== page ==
The Grand Bazaar was packed with locals and tourists, all looking for a good deal. I went specifically to see the place, but to also purchase a headscarf so that I could be properly dressed when visiting the numerous mosques nearby. I think I semi made my mom proud with my haggling skills in the market. I found a scarf that I wanted to purchase and asked the man how much it was, he said 35TL (Turkish Liras). I said 'No way, I was looking for something more like 20TL.' He responds with 'Ok 25TL.' and then puts my scarf in a bag and shoves me out the door in such a hurry that I don't even have a chance to refuse his offer. Well, at least I didn't pay full price? I gotta work on the haggling.
After experiencing the super crowded bazaar, we stopped for a Donner at a little place run by a kind old man. We both got Donners and freshly squeezed pomegranate juice. And yes, it was fresh, he made the juice right in front of us! On our way home we passed the same older man at the restaurant. He, once again, tried to lure us into his restaurant. After politely saying 'No thank you.' again, he responded with 'Ok, another time then. I love you.' Am I missing something here? Is this or isn't this the correct response in a situation like this? So confused!
We went back to the apartment and planned to shower and nap for a short bit before we went out again to explore some mosques. By the time we got back, we realized there wasn't enough time to relax before heading out again. So, we changed into some fresh clothes.. you know.. ones that we hadn't been wearing for the past 2 days.. and headed to the Sultan Ahmed Mosque (or the Blue Mosque). It was GORGEOUS on the outside and completely breathtaking on the inside! The detail was astounding! We visited in between prayer times because they shut down the mosques for visitors at that time so that people can use them exclusively as their place of worship.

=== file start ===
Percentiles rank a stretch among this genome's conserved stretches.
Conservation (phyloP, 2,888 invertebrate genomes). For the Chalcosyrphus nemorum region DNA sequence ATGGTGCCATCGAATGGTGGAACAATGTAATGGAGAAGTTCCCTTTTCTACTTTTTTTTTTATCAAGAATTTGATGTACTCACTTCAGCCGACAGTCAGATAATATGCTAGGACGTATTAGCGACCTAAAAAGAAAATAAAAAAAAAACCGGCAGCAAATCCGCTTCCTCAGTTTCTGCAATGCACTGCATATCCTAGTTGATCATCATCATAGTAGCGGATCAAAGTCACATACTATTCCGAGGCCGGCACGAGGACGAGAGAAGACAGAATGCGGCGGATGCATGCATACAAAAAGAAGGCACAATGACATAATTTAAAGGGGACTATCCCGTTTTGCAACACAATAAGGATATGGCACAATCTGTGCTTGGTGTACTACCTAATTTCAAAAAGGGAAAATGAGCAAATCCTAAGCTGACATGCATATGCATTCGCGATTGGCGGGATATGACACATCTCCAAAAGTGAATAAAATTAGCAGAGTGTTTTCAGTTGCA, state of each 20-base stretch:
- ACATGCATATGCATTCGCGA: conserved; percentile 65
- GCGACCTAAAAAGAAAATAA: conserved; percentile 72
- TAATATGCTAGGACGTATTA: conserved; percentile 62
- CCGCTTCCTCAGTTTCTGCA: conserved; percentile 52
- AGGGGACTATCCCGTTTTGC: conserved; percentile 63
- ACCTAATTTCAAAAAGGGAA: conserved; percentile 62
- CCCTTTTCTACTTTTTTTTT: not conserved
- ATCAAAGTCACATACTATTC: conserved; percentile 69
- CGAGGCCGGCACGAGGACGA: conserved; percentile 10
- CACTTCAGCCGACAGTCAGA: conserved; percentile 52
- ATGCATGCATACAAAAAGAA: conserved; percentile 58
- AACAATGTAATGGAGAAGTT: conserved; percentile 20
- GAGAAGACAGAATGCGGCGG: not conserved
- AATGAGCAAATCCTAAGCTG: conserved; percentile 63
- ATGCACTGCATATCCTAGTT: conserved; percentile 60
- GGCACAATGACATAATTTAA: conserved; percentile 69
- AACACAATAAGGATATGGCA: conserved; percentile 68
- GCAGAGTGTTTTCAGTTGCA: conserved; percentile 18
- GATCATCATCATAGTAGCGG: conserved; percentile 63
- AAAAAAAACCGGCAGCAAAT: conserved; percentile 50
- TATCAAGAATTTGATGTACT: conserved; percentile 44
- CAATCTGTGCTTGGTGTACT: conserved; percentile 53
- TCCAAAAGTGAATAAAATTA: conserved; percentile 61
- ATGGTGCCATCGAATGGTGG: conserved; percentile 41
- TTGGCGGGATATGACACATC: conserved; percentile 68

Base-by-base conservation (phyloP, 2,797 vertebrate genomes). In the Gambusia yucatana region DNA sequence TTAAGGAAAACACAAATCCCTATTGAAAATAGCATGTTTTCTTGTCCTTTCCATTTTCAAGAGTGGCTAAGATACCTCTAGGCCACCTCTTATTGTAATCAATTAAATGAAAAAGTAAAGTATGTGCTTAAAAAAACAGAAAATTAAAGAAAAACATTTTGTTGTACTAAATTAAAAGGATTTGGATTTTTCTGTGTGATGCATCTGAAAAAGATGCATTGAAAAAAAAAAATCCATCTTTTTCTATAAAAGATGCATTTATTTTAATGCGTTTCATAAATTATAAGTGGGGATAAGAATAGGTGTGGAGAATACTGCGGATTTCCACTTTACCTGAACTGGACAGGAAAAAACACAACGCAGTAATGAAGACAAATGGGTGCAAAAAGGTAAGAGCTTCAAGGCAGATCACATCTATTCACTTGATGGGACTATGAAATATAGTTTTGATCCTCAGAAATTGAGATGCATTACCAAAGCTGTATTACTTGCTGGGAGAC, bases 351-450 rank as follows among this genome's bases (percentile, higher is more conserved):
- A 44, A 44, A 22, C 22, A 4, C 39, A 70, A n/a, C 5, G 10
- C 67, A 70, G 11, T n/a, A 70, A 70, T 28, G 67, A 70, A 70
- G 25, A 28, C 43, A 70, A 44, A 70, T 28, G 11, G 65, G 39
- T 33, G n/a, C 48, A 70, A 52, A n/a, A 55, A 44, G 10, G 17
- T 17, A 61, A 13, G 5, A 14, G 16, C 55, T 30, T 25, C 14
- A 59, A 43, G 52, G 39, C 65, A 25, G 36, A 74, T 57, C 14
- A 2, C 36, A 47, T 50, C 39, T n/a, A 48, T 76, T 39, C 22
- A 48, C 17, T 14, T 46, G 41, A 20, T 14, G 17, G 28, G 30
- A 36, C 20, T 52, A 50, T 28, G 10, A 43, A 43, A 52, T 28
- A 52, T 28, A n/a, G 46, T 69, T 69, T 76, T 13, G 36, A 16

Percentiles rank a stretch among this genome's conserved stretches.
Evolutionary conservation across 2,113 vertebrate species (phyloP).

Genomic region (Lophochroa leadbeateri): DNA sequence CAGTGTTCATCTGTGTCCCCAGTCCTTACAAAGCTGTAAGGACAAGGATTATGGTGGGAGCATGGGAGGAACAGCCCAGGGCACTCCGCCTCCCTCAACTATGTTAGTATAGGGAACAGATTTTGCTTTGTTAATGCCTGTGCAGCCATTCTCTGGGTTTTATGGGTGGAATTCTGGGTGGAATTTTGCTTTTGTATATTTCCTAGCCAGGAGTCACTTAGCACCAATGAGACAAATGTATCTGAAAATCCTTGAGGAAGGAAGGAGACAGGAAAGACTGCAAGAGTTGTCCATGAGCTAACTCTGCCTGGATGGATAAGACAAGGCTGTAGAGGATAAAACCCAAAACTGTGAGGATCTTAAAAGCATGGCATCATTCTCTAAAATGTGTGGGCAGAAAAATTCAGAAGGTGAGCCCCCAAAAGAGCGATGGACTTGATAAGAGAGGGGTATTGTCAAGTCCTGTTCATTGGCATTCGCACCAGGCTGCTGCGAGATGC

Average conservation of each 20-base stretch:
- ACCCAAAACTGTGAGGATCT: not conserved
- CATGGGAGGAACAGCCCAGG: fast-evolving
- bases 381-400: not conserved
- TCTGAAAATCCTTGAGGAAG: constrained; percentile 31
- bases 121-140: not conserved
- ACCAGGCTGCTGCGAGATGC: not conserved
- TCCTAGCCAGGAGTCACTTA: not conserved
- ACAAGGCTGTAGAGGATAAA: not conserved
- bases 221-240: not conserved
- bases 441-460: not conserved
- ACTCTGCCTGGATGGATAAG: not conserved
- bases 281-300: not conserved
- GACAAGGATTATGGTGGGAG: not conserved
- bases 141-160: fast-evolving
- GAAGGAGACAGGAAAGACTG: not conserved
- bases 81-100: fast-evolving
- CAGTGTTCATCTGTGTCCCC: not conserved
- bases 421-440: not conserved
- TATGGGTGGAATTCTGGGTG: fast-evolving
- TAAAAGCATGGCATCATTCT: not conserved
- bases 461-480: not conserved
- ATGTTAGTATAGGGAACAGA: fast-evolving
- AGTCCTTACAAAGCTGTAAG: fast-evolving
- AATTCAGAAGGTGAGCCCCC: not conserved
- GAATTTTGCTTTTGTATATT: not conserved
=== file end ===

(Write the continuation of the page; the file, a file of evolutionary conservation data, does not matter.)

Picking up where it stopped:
After we visited the Blue Mosque we attempted to go see the Basilica Cistern but, of course, they were closed. So we will save it until tomorrow. We decided we were completely gassed out anyways so we stopped at a corner market, grabbed some goodies to snack on for a cheap dinner, and went back to the apartment. On our way back I just couldn't stop talking about the sunset. Our apartment is right near the Aegean Sea so we quickly made our way down to the water to catch the last of the sun before it went to sleep for the night. When we got there we realized we still couldn't see the sun setting but we got an amazing view anyways! We had a crystal clear view of Asia, only separated by a bridge that you can walk over, lots of adorable stray cats lounging by the water, and a gang/herd/flock/group (??) of dolphins playing in the water! It was probably the most relaxing way to end our first evening on our honeymoon.
Now for some much needed and well deserved SLEEP!